FOMC: Stable policy amid market volatility

Caroline Casavant, Fixed Income Analyst
2025-03-31
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US Treasury yields had increased ahead of the March Federal Open Market Committee (FOMC) meeting, as some investors expected the committee to adopt a more hawkish tone on the back of mixed economic data. That change in tone did not materialize. Instead, the FOMC appeared to interpret recent data as consistent with its goal of returning inflation to 2%. 

March policy statement — Little changed 

The FOMC’s March policy statement was little changed from January and continued to characterize the committee’s employment and inflation goals as “moving into better balance.” The February CPI had shown persistent inflation in core services, but a moderation in the rise of shelter costs and food prices. The March policy statement also continued to note that the unemployment rate “remained low” despite the uptick in unemployment to 3.9% in February. 

FOMC forecasts — Slightly higher rates in 2025 and 2026

The median FOMC participant’s projection for the policy rate at year-end 2024 was unchanged at 4.625%, though the skew of the distribution remained toward higher rates. The median projections for year-ends 2025 and 2026 increased 25 basis points each to 3.875% and 3.125%, respectively, though the range of these forecasts remains quite wide. The longer-run “dot” also increased modestly from 2.5% to 2.562%. 

In terms of economic projections, the median forecast for real GDP moved up to 2.1% from 1.4%. The median forecast for core PCE moved up to 2.6% from 2.4%, and the median forecast for unemployment moved down to 4.0% from 4.1%. 

Chair Powell looks through recent high inflation prints

During his press conference, Chair Powell adopted a balanced tone, and repeated that the risks to achieving the committee’s mandate are “two-sided.” He noted, as he has in all recent remarks, that he believes the policy rate is at its peak for the economic cycle, which could be a way of using forward guidance to reduce term premia and rates on longer-maturity securities. He characterized the labor market as strong but noted some signs that it’s slowing, including a decline in job openings and job quits, survey-based weakness, and moderation in wage growth. 

Powell acknowledged elevated inflation prints in January and February but discussed them as individual prints on the path to lower inflation. He repeatedly mentioned that seasonal effects may have inflated the January figure. He also expressed confidence that slowing in the shelter component of services inflation will occur, following the leads of private sector measures of rent, which have nearly flatlined. He also noted that the committee was hesitant to change the course of policy in response to individual data points of lower-than-expected inflation last year, and thus that it would be hesitant to overreact to individual data points of higher-than-expected inflation now.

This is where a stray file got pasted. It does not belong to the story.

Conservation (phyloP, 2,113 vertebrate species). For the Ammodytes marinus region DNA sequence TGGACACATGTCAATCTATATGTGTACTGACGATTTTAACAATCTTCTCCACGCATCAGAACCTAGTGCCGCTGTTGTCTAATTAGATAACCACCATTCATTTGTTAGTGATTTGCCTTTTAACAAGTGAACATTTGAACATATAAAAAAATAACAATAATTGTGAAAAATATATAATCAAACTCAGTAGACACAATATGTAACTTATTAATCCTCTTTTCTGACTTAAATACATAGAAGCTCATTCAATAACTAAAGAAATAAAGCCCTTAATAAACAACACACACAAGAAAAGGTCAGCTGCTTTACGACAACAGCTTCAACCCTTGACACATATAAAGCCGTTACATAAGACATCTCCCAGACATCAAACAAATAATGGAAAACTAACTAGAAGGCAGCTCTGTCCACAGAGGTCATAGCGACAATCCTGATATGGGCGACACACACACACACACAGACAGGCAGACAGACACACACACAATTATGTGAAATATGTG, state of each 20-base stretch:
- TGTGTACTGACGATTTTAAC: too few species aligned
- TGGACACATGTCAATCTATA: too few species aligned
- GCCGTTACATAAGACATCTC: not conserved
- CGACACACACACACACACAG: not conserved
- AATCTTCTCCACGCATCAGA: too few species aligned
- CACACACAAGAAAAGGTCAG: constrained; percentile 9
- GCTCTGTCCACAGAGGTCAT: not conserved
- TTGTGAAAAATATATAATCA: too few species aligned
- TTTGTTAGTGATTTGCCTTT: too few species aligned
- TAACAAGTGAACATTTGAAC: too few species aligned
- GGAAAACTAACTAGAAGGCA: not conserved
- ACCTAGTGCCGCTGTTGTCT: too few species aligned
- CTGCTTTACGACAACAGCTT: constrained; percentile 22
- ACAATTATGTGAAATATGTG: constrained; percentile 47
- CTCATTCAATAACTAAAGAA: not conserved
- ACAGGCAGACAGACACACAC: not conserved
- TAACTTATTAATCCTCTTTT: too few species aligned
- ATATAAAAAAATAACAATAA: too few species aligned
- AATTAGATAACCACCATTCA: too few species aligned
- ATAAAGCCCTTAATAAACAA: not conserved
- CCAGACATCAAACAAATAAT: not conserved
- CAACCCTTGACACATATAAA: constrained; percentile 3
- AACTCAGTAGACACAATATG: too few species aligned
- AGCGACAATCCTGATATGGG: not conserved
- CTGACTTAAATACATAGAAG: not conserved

Pace of QT to moderate “fairly soon,” won’t address longer-run committee goals

Powell noted that plans to moderate the pace of balance sheet runoff will be enacted “fairly soon.” He indicated that longer-term goals of the committee, including movement toward a mostly-Treasury balance sheet and move toward shorter maturity securities would not be prioritized in the next change to the balance sheet. Since the fall of 2022, the US Federal Reserve (Fed) has been reducing the balance sheet by reinvesting principal payments over US$60 billion in Treasury securities every month. The Fed has reinvested principal payments over US$35 billion in mortgage securities, though in practice because the Fed holds low-coupon mortgages where prepayments have been low, the principal payments have not hit the US$35 billion cap. Instead, the Fed’s balance sheet has been reduced by about US$20 billion – US$25 billion in MBS securities per month. The pace of balance sheet runoff is twice the pace adopted during the Fed’s first attempt at balance sheet normalization before COVID. 

From “abundant” reserves to “ample” reserves

In the context of the balance sheet, Powell noted that the committee hoped to move from “abundant” reserves to “ample” reserves, though it hopes to stay far from the floor of “ample” reserves. He mentioned that he expects reserve balances to decline close to in-line with balance sheet runoff once usage of the overnight reverse repurchase agreements (ON RRP) facility, which has declined rapidly, nears zero. He reiterated that the goal of moderating the pace of balance sheet runoff is to extend its length by avoiding money market disruptions. (Recall that because liquidity is unevenly distributed in the system, money market stress can occur even in an abundant regime paradigm when a limited group of participants are unable to access funds, as was the case in 2019.)

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